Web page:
ANICETO G. SALUDO, JR., G.R. No. 121404
Panganiban, C.J. (Chairperson),
- versus - Ynares-Santiago,
Callejo, Sr., and
COURT OF APPEALS, HON.
FERNANDO V. GOROSPE, JR., in his
capacity as Presiding Judge, Regional Trial
Court of Makati, Branch 61, and Promulgated:
SALLY V. BELLOSILLO,
Respondents. May 3, 2006
x ---------------------------------------------------------------------------------------- x
This Petition seeks to annul and set aside the August 8, 1995 Resolution of the Court of Appeals in CA-G.R. SP No. 36670, which dismissed the Petition for certiorari to annul and set aside the November 10, 1994 and February 20, 1995 Orders issued by the Regional Trial Court of Makati City, Branch 61, in Civil Case No. 88-2181. The said Orders denied petitioner Aniceto G. Saludo, Jr.’s Motion to Suspend Proceedings in Civil Case No. 88-2181 as well as his Motion for Reconsideration.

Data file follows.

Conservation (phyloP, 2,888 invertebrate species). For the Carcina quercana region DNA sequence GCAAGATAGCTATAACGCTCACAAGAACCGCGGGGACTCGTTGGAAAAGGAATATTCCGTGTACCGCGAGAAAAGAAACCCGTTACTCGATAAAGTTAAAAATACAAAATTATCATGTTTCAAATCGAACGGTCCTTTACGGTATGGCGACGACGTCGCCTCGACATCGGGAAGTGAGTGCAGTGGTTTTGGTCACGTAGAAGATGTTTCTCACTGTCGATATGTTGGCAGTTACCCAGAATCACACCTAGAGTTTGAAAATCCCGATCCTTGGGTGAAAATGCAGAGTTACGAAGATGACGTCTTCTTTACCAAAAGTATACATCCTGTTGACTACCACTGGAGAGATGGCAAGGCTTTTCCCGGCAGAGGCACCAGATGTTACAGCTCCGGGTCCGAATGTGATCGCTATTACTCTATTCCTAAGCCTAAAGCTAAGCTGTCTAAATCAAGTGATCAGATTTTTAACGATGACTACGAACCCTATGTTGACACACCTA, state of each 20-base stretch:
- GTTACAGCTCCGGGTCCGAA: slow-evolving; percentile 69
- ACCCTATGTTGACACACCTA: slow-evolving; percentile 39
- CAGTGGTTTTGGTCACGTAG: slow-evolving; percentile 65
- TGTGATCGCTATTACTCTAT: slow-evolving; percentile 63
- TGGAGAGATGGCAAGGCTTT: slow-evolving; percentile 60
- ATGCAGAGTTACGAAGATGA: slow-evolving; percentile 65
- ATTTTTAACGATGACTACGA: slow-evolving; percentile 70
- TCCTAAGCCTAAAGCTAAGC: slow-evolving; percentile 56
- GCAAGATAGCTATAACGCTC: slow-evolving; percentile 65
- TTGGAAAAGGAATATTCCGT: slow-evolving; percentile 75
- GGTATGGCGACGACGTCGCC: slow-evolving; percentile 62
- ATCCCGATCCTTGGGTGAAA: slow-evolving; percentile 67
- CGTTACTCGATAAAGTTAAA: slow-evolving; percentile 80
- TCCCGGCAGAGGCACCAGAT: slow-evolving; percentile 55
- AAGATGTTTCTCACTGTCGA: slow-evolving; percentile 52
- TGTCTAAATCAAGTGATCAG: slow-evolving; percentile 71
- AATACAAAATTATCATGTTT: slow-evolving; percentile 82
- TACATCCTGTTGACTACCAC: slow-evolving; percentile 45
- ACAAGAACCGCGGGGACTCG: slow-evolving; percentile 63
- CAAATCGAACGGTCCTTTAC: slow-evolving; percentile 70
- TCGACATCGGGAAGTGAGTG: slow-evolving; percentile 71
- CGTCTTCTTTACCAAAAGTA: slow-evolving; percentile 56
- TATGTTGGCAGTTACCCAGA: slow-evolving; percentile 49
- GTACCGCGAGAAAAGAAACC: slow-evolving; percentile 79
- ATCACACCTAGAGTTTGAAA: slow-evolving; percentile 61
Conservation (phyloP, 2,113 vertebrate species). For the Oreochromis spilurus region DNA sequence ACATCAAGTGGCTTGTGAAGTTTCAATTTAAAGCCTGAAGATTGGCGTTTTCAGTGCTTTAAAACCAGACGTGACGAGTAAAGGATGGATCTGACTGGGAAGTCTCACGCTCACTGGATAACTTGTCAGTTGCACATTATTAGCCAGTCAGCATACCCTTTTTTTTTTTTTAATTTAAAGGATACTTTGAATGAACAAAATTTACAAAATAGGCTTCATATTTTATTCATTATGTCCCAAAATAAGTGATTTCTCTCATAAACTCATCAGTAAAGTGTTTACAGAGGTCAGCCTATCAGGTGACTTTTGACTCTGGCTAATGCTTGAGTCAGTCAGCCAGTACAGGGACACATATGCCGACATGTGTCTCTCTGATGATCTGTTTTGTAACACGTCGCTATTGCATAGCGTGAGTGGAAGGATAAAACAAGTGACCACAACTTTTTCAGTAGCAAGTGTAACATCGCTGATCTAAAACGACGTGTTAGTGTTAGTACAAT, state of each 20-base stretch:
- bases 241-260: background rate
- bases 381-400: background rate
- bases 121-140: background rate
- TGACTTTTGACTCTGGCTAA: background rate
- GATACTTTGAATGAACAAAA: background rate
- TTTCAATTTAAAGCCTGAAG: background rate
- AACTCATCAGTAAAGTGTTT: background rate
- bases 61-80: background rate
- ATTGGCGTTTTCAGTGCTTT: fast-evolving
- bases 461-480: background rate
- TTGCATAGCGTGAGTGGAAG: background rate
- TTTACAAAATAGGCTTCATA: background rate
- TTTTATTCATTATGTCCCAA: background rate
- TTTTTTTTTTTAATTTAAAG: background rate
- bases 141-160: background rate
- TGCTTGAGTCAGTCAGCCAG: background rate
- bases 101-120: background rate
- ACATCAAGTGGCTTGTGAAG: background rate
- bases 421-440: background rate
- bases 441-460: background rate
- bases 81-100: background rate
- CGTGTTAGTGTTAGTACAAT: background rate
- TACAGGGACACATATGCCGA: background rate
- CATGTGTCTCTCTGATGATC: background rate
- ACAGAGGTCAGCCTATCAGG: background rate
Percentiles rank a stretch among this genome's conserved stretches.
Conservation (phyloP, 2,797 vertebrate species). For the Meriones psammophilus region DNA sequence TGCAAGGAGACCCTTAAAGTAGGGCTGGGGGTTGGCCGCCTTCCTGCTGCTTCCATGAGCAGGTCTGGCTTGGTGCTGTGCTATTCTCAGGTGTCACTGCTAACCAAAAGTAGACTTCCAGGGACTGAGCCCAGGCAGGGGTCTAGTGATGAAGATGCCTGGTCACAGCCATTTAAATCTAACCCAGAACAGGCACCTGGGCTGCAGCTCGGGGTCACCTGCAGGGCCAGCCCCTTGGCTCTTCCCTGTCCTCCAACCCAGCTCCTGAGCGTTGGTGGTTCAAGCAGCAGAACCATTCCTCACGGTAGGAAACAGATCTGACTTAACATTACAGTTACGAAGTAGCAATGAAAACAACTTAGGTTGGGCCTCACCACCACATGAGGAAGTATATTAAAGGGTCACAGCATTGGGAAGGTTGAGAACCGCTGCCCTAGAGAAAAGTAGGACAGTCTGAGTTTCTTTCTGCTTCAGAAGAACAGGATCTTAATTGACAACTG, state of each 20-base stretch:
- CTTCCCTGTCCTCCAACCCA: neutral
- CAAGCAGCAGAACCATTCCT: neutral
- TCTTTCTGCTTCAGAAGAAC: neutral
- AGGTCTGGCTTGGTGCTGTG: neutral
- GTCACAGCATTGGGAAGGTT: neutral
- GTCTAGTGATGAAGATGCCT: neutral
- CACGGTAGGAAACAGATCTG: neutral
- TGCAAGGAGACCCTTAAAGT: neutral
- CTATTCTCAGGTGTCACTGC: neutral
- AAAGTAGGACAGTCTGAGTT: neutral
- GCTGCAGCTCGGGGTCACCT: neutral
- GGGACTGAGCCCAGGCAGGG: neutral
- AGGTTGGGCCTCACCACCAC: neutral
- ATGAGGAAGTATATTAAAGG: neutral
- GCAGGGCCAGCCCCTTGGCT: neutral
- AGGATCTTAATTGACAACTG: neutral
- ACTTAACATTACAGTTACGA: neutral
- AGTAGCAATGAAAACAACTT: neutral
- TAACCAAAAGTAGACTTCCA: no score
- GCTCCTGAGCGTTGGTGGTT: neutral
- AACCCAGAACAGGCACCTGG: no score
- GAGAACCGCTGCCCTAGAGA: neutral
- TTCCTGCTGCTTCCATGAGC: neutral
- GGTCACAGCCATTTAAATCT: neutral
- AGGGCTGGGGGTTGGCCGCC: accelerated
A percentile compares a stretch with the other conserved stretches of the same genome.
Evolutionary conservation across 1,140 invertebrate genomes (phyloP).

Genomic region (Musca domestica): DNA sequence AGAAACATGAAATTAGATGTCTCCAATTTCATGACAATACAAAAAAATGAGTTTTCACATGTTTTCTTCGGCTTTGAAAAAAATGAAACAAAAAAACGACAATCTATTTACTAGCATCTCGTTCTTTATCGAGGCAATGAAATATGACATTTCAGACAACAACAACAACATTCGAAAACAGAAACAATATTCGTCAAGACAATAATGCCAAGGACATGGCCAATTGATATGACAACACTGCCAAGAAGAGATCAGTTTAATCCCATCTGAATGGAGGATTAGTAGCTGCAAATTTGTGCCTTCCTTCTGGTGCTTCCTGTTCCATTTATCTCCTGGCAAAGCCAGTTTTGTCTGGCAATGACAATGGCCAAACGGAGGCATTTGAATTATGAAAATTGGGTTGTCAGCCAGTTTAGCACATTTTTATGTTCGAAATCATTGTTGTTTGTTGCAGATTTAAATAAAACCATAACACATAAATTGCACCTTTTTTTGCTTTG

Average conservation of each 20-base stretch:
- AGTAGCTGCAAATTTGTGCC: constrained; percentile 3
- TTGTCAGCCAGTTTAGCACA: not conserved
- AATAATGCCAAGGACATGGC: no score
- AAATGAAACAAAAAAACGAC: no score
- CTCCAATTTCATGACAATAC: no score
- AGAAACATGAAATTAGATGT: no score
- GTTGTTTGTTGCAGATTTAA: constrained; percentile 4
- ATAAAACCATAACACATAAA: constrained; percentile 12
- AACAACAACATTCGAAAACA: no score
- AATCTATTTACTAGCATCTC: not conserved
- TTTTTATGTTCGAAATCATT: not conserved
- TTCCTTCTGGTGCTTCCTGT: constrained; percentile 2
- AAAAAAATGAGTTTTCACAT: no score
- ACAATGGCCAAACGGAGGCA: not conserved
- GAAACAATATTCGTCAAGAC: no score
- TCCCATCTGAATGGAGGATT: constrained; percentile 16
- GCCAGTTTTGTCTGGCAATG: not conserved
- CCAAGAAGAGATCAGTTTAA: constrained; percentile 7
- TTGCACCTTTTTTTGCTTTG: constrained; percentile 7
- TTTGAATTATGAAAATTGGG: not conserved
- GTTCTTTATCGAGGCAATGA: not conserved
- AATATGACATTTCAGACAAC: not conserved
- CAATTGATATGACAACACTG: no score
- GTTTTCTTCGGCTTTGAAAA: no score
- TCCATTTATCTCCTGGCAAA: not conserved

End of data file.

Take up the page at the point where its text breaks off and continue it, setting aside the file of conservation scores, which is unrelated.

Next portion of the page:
Petitioner prayed for the suspension of proceedings in the said civil case on the ground that to proceed with the trial would make public the administrative case entitled Bellosillo v. The Board of Governors of the Integrated Bar of the Philippines and Aniceto G. Saludo, Jr. for Gross Professional Misconduct/Malpractice filed by herein private respondent Sally V. Bellosillo against him and thereby violate the confidentiality rule as stated in Section 18, Rule 139-B of the Rules of Court.
On September 4, 1995, we issued a Temporary Restraining Order (TRO) to enjoin the Regional Trial Court of Makati City, Branch 61, from proceeding with the pre-trial and trial of Civil Case No. 88-2181, effective immediately and during the entire period that the case is pending or until further orders.